“Before, we spent most of those teachable moments trying to get people to understand what we have to say instead of, ‘What’s the story?’” Atchley said. “It’s us asking ourselves: How can we help that child make different decisions instead of us just telling them to make different decisions? You have to do something different with each one of those kids instead of the same approach all of the time.”
From August through February, the school of 850 students posted 51 lost instructional days for students, compared to 84 during the same period the previous academic year.
Atchley used the all-too-common discipline issue of physical fights among preteens and teens as an example.
In trying to understand each kid’s story, educators can help students become more self-aware of their issues and how better to deal with them.
“In the past, we would have said, ‘Don’t hit people.’ Now, instead, it is, ‘What are your triggers? What got you into that situation? What is the story of your life that has taught you that fighting is the only way out of those situations?’”
Atchley said educators have been quick to embrace the idea of being trauma-informed because, as a rule, they’re drawn to the profession out of a desire to truly help kids.
“We have so many societal issues we have come to accept as normal that we are not addressing in school or as a society — that we are not addressing how simple or how profound it impacts a kid’s life,” he said.
‘Healing to Learn’
State Superintendent Joy Hofmeister has been working to raise awareness among educators and parents about the need for trauma-informed approaches and the employment of more counselors in schools.
And Oklahoma’s new first lady, Sarah Stitt, has even taken up support for the cause, appearing at the most recent childhood trauma summit hosted by the Oklahoma State Department of Education.
“The current movement toward trauma-sensitive schools and trauma-informed instruction comes at a time when more than ever Oklahoma students are in need of this mindset shift among the adults in charge of their learning, care and well-being during the school day,” Hofmeister said.
She has issued a call for new state funding to significantly increase the number of counselors working in Oklahoma’s public schools. She also points to Norman’s example in encouraging schools to consider the trauma-informed approach while molding it “to meet the unique needs of their students, faculty and community.”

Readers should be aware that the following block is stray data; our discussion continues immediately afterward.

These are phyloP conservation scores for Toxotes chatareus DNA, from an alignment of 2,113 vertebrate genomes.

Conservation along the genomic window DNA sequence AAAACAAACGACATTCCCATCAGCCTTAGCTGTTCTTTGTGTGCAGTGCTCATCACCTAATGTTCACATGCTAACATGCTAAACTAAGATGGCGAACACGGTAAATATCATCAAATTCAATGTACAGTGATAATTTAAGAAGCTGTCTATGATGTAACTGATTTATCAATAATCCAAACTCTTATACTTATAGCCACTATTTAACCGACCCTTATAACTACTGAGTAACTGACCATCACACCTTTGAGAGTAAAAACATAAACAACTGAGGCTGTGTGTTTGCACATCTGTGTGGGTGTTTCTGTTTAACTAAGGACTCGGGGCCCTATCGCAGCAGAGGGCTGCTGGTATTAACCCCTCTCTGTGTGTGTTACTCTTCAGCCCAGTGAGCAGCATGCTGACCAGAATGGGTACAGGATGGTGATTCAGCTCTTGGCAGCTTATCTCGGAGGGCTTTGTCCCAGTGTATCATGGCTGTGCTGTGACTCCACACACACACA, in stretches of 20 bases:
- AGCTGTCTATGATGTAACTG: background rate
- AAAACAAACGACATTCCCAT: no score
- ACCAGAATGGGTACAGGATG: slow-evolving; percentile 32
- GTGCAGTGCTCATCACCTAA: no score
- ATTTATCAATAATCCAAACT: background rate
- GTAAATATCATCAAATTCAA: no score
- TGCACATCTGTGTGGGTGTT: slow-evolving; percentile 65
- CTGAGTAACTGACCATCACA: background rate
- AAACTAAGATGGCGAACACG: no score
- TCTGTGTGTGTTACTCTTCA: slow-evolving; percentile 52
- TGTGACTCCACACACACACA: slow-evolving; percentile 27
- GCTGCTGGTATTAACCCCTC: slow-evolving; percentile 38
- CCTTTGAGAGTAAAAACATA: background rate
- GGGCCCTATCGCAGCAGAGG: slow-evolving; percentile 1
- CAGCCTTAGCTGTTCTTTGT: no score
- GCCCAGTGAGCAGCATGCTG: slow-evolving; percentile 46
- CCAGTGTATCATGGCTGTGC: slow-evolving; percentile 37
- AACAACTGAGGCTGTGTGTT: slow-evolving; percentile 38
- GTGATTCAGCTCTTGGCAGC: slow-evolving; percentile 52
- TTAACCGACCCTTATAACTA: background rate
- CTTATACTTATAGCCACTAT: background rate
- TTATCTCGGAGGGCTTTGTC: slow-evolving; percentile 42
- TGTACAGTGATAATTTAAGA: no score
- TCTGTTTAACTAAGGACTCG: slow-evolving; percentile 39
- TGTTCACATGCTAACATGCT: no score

“Norman Public Schools has increased the sense of safety and security within its buildings for all students, with the understanding that trauma-informed practices work for every student, not just those who have experienced a traumatic event,” she said.
The ideas are beginning to be embraced in a host of ways in communities across Oklahoma.
Tulsa school leaders held book clubs and pursued professional development training on the topic throughout 2018-19 and are incorporating the ideas into discussions with community mental health providers who work in schools, said Ebony Johnson, executive director of student and family support at Tulsa Public Schools.
In Bartlesville, a new “alternative learning environment” for elementary school students in trouble is set to open this fall.
Called ATLAS, which stands for Academic Therapeutic Learning Alternative School, the program will serve 12 early childhood and 12 upper elementary students at a time in a half-day program on the campus of Ranch Heights Elementary School.
Superintendent Chuck McCauley said school districts that are large enough typically have alternative settings for secondary school students. But his district’s teachers have expressed growing concerns about issues they’re seeing in younger students.
“We wanted to do something completely different for our elementary kids to help get them back on track,” McCauley said.
A teacher and teacher’s assistant from Bartlesville Public Schools and a mental health therapist and behavior health coach furnished by Grand Lake Mental Health Center will work together to help ATLAS students “gain the social-emotional and academic skills they need to be successful.”
“Our motto is ‘Healing to Learn,’” McCauley said. “The goal is for the students to return to transition back to the regular classroom as they are ready.”